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Journal of Nanomaterials
Volume 2019, Article ID 3930572, 9 pages
Research Article

Aluminium Nanofluids Stability: A Comparison between the Conventional Two-Step Fabrication Approach and the Controlled Sonication Bath Temperature Method

1Cranfield University, School of Aerospace, Transport and Manufacturing (SATM), Cranfield, England MK430AL, UK
2Nanotechnology and Advanced Materials Program, Energy and Building Research Center, Kuwait Institute for Scientific Research, Safat 13109, Kuwait

Correspondence should be addressed to Naser Ali; wk.ude.rsik@ilamn

Received 18 July 2019; Accepted 26 August 2019; Published 27 October 2019

Academic Editor: William Yu

Copyright © 2019 Naser Ali et al. This is an open access article distributed under the Creative Commons Attribution License, which permits unrestricted use, distribution, and reproduction in any medium, provided the original work is properly cited.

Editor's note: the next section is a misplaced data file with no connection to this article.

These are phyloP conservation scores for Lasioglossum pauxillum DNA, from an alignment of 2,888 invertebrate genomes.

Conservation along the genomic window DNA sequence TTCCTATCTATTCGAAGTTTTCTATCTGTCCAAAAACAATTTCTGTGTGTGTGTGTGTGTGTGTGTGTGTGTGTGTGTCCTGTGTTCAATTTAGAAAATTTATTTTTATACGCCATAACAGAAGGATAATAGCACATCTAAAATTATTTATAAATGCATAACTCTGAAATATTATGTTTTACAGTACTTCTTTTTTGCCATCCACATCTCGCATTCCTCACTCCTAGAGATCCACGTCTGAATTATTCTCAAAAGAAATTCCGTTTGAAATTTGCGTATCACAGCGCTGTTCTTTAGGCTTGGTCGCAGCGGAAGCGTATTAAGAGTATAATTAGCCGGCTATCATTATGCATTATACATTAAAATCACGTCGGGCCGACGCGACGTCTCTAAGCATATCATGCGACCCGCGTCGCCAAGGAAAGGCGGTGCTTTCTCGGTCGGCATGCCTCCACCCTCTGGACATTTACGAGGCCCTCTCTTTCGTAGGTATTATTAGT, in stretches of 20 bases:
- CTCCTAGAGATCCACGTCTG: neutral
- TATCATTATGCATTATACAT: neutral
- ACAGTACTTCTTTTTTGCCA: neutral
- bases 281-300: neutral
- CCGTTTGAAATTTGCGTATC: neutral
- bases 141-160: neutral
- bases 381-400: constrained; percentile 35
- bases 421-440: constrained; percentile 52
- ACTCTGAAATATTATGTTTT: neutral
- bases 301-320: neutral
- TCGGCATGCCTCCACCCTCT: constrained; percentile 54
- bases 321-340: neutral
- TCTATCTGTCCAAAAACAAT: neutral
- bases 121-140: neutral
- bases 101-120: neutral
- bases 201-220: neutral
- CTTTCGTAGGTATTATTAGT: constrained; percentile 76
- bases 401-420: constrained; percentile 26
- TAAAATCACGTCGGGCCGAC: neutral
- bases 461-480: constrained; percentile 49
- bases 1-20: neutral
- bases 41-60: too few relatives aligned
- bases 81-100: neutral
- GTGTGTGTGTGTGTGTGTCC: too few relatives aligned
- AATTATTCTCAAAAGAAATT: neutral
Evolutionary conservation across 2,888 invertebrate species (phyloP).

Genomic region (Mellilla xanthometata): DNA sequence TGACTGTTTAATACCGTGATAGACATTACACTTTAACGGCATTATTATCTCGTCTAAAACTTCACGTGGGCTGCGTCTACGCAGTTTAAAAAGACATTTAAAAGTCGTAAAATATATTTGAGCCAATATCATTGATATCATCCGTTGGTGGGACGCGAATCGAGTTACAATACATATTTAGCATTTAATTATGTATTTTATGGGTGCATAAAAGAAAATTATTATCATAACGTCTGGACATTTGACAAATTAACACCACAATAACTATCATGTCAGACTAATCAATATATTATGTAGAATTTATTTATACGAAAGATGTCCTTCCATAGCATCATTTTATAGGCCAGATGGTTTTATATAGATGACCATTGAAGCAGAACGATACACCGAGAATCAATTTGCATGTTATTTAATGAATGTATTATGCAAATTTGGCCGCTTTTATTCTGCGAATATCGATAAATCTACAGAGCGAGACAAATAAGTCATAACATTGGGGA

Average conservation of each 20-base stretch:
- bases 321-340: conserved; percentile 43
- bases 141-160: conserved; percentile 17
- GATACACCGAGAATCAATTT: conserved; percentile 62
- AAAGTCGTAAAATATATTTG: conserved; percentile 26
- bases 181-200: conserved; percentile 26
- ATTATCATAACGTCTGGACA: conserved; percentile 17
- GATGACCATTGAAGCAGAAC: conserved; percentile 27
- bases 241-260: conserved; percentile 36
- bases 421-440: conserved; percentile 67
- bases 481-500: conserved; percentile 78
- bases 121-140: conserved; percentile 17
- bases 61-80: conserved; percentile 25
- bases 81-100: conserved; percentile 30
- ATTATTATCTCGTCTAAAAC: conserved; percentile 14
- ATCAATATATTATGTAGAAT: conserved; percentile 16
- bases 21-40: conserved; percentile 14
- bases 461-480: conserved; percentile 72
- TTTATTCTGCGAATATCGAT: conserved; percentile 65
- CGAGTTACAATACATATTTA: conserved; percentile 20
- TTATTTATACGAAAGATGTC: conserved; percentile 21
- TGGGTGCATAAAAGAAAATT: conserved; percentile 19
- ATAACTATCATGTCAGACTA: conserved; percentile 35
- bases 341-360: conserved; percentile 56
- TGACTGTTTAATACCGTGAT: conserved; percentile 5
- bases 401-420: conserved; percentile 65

This study investigates the shelving stability of dispersed aluminium nanoparticles in water mixtures fabricated by the conventional and the controlled bath temperature two-step methods. The nanofluids were prepared with water of pH 9 and nanoparticles of 0.1–1.0 vol.%. A bath type ultrasonicator was employed for dispersing the nanoparticles into the base fluid. The sonication process, for all as-prepared samples, lasted for 4 hours and was either device bath temperature uncontrolled or controlled in the range of 10–60°C. Furthermore, the stability of the as-produced nanosuspensions was evaluated using the sedimentation photograph capturing method by capturing images at equal intervals of time for 12 hours then analysing the data based on the sample sedimentation height ratios. It was found that the sedimentation behaviour of the nanofluids fabricated via the controlled temperatures of less than 30°C was of dispersed sedimentation type, while those produced by the conventional method and the fixed temperatures of 30°C and higher were of flocculated sedimentation type. In addition, increasing the controlled sonication temperature has shown to increase the settling process of the sediments. Moreover, the rise in nanoparticle concentration was seen to reduce the variation in sedimentation height ratio between the fixed temperature samples. A comparison between the two fabrication methods has shown that the 30°C nanofluids had better short- and long-term stability than the conventionally produced suspensions.